McSwain declined comment, but advocates of the safe-injection site say fears of a federal crackdown are real. Once confirmed, McSwain’s boss would be Attorney General Jeff Sessions, who on Thursday made moves to start enforcing federal marijuana laws in states that have legalized pot, reversing Obama-era guidance to step back from such actions. Previously, Sessions instructed federal prosecutors to pursue the harshest possible penalties against defendants convicted of drug crimes.

In Vermont, where state officials are exploring the idea of safe-injection sites, the new U.S. Attorney appointed by Trump recently issued a stern warning: if a safe-injection site opens, expect federal officials to prosecute those involved and for the facility’s assets to be seized.

“The proposed government-sanctioned sites would encourage and normalize heroin use, thereby increasing demand for opiates,” wrote Vermont U.S. Attorney Christina Nolan. “It is a crime, not only to use illicit narcotics, but to manage and maintain sites on which such drugs are used and distributed. Thus, exposure to criminal charges would arise for users and safe-injection facility (SIF) workers and overseers. The properties that host SIFs would also be subject to federal forfeiture.”

Though he would not elaborate, Pat Trainor, the Drug Enforcement Administration’s Philadelphia Field Division spokesman, said of Vermont’s position: “After reading the statement, the DEA concurs.”

Temple’s Burris served on the mayor’s opioid task force, which in May recommended that the city explore the idea of setting up a place where people can inject heroin under the watch of medical professionals.

He said the city should not reject the idea of a supervised injection site just because there are threats of a federal crackdown.

“Force the feds to take a position,” Burris said. “If they really want to arrest doctors and nurses and confiscate a building or equipment from a not-for-profit trying to save lives, let them say that, and let’s look at that in the clear light of day.”

Krasner, the city’s new maverick district attorney, is taking a similar position.

“If they’re opposed to it, then they can in their realm do whatever they want,” Krasner said of federal law enforcement. “But within my realm, we intend to work with capable harm-reduction folks who are trying to save lives and make the city better.”

Another major sticking point is what community would welcome the divisive facility.

Councilwoman Quiñones-Sánchez has publicly said before that she does not support a supervised injection site in her district, which includes Kensington, where officials and advocates hope to launch the program.

It is the same section of the city where city officials last summer began clearing out a decades-old notorious heroin encampment along the Conrail tracks known as “El Campamento,” where hundreds of thousands of used syringes piled high, becoming the visual scourge of the epidemic’s grip on Philadelphia.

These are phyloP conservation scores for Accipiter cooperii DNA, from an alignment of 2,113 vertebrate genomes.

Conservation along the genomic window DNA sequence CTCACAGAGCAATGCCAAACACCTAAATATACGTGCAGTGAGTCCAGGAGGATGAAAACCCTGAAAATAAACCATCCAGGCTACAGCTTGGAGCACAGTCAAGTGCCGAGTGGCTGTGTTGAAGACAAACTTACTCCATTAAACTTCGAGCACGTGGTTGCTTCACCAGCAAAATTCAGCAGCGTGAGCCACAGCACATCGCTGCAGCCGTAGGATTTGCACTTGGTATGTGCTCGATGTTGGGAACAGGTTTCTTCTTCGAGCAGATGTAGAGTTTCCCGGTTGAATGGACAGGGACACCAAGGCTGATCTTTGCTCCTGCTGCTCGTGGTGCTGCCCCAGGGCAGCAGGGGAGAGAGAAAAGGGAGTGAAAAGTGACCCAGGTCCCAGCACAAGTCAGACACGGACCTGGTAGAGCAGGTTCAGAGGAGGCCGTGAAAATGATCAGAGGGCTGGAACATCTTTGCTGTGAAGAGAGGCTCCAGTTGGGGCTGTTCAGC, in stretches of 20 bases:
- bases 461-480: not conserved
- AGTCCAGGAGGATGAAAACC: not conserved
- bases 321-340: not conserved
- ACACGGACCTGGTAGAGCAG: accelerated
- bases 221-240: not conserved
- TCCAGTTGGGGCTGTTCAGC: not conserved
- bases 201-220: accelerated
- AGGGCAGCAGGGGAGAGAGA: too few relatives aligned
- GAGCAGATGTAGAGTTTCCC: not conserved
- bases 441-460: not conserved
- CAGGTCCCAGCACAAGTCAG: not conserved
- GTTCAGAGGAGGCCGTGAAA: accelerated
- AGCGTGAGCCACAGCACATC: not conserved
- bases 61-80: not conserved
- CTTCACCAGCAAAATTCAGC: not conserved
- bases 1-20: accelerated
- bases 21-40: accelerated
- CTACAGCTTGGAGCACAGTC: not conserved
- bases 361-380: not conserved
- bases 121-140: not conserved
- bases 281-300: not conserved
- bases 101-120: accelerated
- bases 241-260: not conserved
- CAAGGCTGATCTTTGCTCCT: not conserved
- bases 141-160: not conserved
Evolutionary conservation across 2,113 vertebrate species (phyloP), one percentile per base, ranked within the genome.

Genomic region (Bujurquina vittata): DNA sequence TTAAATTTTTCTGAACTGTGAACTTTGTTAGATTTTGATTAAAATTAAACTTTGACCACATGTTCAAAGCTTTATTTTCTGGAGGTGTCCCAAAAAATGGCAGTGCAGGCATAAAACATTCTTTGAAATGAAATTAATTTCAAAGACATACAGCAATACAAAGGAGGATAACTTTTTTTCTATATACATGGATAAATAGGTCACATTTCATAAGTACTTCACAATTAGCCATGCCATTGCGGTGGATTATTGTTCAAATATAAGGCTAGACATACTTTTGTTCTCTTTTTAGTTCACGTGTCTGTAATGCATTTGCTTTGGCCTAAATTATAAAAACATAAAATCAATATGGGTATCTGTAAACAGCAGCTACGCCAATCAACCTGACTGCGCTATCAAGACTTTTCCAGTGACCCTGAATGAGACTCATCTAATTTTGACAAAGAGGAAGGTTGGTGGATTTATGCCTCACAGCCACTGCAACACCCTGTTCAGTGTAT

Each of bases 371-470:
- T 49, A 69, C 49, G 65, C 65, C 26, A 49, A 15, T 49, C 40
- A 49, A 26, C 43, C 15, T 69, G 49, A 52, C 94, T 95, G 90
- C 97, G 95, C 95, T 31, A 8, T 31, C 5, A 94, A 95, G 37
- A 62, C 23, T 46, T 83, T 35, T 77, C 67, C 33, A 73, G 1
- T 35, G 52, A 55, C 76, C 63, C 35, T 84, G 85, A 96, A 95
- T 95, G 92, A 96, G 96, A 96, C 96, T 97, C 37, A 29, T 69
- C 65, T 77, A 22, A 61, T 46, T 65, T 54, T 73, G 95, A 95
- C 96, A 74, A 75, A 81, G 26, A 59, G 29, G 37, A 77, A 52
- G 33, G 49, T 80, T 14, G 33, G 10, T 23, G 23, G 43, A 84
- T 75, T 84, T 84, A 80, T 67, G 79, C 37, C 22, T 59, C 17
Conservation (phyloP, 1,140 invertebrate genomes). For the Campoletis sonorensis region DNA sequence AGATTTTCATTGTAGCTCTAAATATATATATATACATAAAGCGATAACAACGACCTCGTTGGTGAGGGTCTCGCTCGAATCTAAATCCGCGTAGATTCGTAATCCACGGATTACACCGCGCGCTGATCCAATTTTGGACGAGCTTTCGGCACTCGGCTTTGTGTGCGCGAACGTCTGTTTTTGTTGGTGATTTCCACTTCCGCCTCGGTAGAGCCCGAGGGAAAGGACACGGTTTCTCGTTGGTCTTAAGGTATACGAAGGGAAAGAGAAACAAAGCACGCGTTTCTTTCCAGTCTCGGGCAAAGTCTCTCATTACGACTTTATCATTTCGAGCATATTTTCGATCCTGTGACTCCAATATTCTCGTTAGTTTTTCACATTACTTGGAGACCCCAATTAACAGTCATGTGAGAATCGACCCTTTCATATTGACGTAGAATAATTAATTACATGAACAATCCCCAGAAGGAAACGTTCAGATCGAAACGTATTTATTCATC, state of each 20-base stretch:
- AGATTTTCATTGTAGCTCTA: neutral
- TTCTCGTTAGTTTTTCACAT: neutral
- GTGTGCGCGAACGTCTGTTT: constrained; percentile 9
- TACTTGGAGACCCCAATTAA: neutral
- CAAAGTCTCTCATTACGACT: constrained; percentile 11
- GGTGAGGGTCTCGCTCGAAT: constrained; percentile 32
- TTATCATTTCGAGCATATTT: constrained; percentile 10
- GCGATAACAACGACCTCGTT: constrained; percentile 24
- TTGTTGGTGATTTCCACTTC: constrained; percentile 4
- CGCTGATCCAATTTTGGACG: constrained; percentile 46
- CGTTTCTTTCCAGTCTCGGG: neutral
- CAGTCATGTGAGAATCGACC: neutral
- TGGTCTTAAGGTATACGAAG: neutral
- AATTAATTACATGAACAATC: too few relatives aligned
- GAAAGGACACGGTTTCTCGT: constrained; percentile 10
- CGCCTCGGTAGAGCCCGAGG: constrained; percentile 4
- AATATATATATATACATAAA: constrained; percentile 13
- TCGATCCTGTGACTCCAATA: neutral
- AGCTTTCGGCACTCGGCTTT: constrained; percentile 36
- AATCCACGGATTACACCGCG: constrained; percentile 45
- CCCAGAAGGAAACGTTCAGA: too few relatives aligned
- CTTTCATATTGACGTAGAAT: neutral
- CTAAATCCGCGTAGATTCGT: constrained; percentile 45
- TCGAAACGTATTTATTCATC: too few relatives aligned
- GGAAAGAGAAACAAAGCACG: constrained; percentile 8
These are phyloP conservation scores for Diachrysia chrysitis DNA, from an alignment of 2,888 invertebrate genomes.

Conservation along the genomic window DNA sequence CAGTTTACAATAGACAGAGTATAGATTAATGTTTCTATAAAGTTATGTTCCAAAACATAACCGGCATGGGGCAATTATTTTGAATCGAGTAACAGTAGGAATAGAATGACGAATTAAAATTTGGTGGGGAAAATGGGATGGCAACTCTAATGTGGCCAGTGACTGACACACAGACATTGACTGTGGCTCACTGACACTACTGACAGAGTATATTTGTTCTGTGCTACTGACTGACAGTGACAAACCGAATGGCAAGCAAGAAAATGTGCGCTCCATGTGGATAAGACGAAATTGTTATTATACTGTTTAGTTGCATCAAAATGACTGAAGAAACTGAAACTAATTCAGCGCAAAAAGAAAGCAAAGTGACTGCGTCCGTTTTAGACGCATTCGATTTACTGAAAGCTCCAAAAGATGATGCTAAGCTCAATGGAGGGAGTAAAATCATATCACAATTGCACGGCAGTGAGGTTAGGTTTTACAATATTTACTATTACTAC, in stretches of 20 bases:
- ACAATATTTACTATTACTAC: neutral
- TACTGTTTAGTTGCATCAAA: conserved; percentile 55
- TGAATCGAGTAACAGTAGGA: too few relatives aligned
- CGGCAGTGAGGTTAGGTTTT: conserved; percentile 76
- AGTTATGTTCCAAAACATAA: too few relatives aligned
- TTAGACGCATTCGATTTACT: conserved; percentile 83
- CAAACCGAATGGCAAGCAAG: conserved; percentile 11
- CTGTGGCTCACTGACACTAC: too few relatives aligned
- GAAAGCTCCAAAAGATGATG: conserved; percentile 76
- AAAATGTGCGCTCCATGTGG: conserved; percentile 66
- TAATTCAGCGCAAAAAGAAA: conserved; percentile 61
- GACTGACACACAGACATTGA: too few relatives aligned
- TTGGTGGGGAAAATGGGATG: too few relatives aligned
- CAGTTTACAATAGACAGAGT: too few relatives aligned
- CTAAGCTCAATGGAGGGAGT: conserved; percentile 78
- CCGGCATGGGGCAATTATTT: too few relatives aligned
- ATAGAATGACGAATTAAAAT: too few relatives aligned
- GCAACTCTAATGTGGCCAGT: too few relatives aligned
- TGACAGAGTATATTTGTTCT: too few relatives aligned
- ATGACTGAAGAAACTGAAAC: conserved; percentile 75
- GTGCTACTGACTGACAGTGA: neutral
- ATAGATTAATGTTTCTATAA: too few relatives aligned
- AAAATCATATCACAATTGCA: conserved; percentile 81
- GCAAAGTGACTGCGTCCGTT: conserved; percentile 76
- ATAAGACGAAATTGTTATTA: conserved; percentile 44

Sources say absent support from Quiñones-Sánchez, a plan for a safe-injection site could be scuttled.

“Do we want to now send a message that you can come here and buy the cheapest drugs available and then actually have a place to use them?” she told the BBC last year.

Bowles, who also served on the mayor’s task force on opioids and is now completing post-doctoral research at the University of California in San Diego, said the not-in-my-backyard, or NIMBY, blowback is likely to be fierce, as it has been in a number of other American cities.

She said that comes despite studies that have shown that safe-injection sites help reduce fatal overdoses.

“What this boils down to at this point is a sociological debate regarding the most appropriate way to address drug use,” Bowles said.

“And it’s really difficult in the United States because we have a culture that’s so engrained with the war on drugs, that just says, ‘Drug use needs to stop,’” she said. “And there’s a tremendous fear that says, ‘If we create a space in which drug users can more safely consume drugs, that that may somehow be encouraging drug use,’ but that conflicts with the science that found that not to be true.”

When WHYY reached out to Quiñones-Sánchez about whether her position on a safe-injection site has changed, she did not respond to that specific question. But her statement did seem to indicate she was warming to the idea.

“I anxiously await any plans from the city for how it will comprehensively deal with the opioid crisis,” Quiñones-Sánchez wrote. “I welcome a process for engagement with stakeholders to consider how an injection site will work within a reformed continuum of care for folks dealing with their disease.”

Mayor Kenney said top city officials recently returned from visiting a supervised injection site in Vancouver, Canada. They also met with city officials in Seattle, who have committed $2 million to setting up a supervised injection site dubbed a “community health engagement location.” However, the Seattle proposal is still working through strong opposition from some parts of the community.

“I expect to make a decision soon about whether or not this is something that would help the problem we’re seeing here,” Kenney said.